No question that Marinara Sauce is the sauce I use most frequently in Italian recipes. Pesto runs a close second. This is a good basic vegetarian marinara sauce to:
I love this rich, red Italian sauce. An added bonus is that it is very nutritious.
Did you know? Cooked tomatoes are more nutritious than raw ones. Although tomatoes may lose some of their vitamin C when cooked, heating and crushing them actually boosts their antioxidant power. Cooked tomatoes are high in lycopene, a powerful antioxidant that is believed to promote heart health and help fight cancer. Yay for cooked tomatoes!
Freeze or can it! For convenience, I make this sauce up in big quantities and freeze or can it. That way it's always on hand for a variety of quick Italian meals. It will come as no surprise, that my mom (aka Grammy) taught me how to make marinara sauce. Grammy managed an Italian restaurant for many years and had her hand in developing a number of recipes there. She really knows her way around a marinara sauce.
This recipe combines the Italian seasonings that Grammy taught me to use with a recipe for canned Italian sauce from The Complete Book of Small-Batch Preserving. This way I am sure to have the right proportions of ingredients to safely can it.
If you haven't canned before but would like to give it a try, check out my post:
A word of caution about canning. For food safety, it is important to have the correct amount of high acid food in a recipe in order to use water process canning. That's why I use a tested canning recipe for the base of this sauce. You can make tweaks to the seasonings, but it is important to keep the ratio of tomatoes, wine, vinegar, and other ingredients to ensure a safe pH level. Canning homemade recipes can be risky if they haven't been tested for proper pH levels. Without enough acid in a canning recipe, harmful bacteria like botulism can form. Yikes. (NOTE: If you want to can sauce that adds meat or cheese, look for a recommended recipe that is processed in a pressure cooker. Water process canning is not safe for canning with these ingredients.)
Of course, you don't have to can or freeze this recipe. It's terrific to make up and eat right away.
Step-by-step photos for making Marinara Sauce:
If you prefer the convenience of using canned tomatoes, the sauce will turn out every bit as delicious. Grammy taught me that you get a better quality of canned tomato if you buy them whole and chop/crush them yourself. That does make sense, but if you prefer the convenience of buying them already chopped or crushed, that is just fine. It sure is easy that way. (Shhhh, don't tell Grammy I said that.) I prefer to buy "no salt added" canned tomatoes so that I can control how much salt is added to the recipe. But, again, that's up to you. This photo shows enough canned tomatoes for 2 batches of marinara sauce:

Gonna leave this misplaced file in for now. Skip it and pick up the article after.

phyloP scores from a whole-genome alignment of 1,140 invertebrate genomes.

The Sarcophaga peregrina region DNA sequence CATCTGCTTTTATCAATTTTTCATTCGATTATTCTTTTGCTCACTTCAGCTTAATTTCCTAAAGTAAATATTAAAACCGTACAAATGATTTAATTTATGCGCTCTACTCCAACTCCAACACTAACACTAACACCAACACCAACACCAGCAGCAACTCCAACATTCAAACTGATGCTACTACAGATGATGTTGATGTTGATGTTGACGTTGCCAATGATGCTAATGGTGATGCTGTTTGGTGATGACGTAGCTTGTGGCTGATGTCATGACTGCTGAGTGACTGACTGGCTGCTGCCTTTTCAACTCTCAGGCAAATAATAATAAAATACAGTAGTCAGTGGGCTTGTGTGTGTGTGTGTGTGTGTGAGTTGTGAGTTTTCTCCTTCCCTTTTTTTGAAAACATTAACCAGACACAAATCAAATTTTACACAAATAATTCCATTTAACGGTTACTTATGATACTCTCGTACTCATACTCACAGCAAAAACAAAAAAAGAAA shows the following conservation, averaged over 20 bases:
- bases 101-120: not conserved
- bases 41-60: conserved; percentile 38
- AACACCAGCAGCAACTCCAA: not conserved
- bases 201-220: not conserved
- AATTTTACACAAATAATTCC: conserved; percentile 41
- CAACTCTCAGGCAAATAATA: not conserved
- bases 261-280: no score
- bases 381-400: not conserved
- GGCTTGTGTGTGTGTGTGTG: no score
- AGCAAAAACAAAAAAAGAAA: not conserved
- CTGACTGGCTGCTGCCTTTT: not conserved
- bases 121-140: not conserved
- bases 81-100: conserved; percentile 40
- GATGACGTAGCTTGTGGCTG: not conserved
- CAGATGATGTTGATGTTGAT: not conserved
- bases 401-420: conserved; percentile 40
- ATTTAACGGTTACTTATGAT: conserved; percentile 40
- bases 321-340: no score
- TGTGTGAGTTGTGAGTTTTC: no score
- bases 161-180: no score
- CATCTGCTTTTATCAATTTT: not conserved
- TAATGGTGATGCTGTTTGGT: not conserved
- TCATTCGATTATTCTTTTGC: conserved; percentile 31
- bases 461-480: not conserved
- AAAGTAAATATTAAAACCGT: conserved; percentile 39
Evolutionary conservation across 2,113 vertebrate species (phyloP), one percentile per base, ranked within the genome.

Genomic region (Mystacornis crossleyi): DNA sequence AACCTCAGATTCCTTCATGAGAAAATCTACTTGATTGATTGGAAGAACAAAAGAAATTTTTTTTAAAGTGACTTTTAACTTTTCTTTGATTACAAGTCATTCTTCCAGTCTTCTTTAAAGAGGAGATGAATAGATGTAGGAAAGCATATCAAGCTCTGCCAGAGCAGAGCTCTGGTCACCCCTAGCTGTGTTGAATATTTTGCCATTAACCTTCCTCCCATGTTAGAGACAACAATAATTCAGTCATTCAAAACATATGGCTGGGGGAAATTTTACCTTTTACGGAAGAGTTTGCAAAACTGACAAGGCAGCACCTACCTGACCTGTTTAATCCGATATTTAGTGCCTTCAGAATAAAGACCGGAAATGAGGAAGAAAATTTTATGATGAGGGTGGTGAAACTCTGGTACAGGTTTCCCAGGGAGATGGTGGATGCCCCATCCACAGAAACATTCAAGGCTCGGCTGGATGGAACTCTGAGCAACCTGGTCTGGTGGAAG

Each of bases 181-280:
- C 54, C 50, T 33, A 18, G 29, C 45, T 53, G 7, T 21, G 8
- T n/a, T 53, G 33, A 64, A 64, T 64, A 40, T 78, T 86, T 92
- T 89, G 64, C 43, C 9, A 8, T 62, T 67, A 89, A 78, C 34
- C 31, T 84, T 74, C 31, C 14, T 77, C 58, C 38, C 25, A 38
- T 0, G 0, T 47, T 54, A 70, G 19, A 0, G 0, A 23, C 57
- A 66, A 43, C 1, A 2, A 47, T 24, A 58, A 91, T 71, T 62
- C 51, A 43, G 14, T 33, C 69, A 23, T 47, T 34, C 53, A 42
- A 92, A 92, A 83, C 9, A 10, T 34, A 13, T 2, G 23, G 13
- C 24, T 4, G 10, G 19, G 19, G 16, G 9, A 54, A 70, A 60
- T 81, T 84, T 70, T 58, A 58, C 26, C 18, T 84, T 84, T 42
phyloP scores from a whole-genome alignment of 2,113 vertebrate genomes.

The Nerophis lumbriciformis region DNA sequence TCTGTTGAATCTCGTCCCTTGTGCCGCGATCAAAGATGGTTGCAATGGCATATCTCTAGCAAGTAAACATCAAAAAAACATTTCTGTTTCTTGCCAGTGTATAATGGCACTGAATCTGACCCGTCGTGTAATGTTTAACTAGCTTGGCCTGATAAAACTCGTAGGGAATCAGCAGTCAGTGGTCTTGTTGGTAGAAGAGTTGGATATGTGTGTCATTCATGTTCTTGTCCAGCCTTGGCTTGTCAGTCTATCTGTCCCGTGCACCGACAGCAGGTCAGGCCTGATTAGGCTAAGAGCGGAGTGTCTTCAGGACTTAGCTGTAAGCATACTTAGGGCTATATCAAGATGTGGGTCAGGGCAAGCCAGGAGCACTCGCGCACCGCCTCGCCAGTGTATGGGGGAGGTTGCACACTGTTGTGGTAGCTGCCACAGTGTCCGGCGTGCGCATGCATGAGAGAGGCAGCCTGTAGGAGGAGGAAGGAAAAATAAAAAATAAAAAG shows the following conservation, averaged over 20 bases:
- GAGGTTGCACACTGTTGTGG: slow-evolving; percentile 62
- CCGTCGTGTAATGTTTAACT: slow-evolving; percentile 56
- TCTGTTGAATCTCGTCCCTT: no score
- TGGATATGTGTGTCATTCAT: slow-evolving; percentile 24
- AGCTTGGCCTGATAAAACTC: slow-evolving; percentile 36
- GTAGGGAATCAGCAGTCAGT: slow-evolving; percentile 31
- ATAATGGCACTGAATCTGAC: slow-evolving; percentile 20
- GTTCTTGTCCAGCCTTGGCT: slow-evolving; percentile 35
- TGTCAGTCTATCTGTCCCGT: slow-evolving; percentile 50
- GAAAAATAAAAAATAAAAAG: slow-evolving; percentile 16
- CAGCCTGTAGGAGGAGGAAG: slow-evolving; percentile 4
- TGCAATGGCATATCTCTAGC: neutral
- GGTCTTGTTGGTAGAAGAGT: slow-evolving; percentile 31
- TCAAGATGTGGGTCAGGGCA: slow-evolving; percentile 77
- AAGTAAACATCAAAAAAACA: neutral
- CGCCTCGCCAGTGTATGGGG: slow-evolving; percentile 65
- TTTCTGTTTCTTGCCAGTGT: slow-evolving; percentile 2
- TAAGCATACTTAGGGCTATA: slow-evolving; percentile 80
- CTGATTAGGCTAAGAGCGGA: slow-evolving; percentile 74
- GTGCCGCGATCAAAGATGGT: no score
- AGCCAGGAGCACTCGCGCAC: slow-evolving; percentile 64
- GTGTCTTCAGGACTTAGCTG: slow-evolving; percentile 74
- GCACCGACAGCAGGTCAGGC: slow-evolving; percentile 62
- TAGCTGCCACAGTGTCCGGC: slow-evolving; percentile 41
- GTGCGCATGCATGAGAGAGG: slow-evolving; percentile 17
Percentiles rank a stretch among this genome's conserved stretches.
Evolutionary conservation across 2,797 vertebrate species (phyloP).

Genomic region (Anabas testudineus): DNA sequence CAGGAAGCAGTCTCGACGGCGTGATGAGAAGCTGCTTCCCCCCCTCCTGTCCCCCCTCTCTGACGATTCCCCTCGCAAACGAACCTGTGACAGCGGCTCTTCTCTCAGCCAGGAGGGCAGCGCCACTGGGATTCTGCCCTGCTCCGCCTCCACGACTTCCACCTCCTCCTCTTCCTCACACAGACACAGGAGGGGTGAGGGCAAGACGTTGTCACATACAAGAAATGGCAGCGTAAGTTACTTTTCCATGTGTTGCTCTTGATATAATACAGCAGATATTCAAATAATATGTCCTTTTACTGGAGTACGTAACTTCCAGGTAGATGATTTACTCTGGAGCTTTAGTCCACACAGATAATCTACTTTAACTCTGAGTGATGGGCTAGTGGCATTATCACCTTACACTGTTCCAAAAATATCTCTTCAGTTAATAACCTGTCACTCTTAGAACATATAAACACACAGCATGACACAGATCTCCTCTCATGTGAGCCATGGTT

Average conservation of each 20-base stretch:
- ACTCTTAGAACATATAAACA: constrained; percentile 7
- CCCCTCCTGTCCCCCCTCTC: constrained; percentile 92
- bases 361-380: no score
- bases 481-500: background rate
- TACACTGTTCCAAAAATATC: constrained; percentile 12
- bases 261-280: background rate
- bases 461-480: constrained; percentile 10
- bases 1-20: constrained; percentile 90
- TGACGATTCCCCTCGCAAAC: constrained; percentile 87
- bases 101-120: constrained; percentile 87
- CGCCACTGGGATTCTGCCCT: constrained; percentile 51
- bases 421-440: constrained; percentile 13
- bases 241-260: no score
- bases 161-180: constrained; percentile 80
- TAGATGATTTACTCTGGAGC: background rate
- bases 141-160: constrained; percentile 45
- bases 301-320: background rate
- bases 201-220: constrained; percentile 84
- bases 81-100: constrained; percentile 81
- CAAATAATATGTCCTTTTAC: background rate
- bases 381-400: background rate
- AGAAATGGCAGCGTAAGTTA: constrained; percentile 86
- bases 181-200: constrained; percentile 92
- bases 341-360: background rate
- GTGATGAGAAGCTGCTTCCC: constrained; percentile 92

If you're using fresh tomatoes, you need to blanch and peel them. It's easy to do. If you don't know how, find out in my post How to Blanch and Peel Tomatoes.
Next, roughly chop the peeled tomatoes. If you're using canned whole tomatoes, roughly chop those, too. Keep the liquid that's in the can--it goes in the sauce, too.
Add olive oil to a large pot and heat over medium-high heat. Add the garlic and crushed red pepper and heat for approximately one minute--don't let the garlic brown.
Add the chopped canned or fresh tomatoes, plus any liquid from the cans. (The liquid hasn't cooked out of the fresh tomatoes yet--but it's in there!) Add all of the seasonings and tomato paste.
Add the wine and red wine vinegar.
Stir the pot--so to speak. Heat to a boil, then lower heat to a simmer.
Simmer uncovered for 40-60 minutes until it's reached a consistency you like. Here's what mine looked like after it cooked. Now it's time to decide if you want a smooth or chunky sauce. If you want it chunky, your sauce is finished.
If you want your sauce smoother, you can remove some or all of it to a food processor or blender and whirl it until it's the texture you want. Or, if you have a handy dandy immersion blender, it is the quickest and easiest way to blend your sauce. This gadget gives you the most control for gradually getting the sauce to the texture you want. (It's great for blending soups and getting lumps out of gravy, too.)
I like my sauce kind of "medium" in texture--a little texture, not too many big chunks, not completely smooth. But, that's me. You can decide and produce the perfect texture for you. Here's what my finished marinara sauce looks like:
Weight Watchers PointsPlus = 1 point per 1/2 cup of sauce
Eat it. Freeze it. Can it. This sauce can be eaten right away. It also freezes really well--either in jars, plastic freezer containers, or ziploc bags. I've used all three freezer methods. My freezer is full, though. So, I've been canning my marinara sauce lately. I explain how in my post, Step-By-Step Canning Tips.
For a finishing touch, I like to label my processed jars. That way they're easy to identify and organize, and they're ready for gift giving, too.
To use the downloadable tags:
If you don't have a printer or specialty papers, you can have a store with printing services download and print them for you (Kinkos, Office Depot, Staples, etc.)
Cut with scissors or a circle punch. You can cut the round tags out carefully with scissors, or use a circle punch to make the task easier and more precise. I use a 2-1/4" circle punch; it fits both regular and wide canning lids.
view on Amazon: 2-1/4" circle punch (this fits mason jar lids)
Click on the image below to download & print a full sheet of labels.
It just makes me happy to see all of these jars of homemade goodness lined up. Although it makes me even happier to open one up at eat it!
Make it a yummy day!
This sauce is fantastic with my Italian Meatballs.
click to view Italian Meatball recipe
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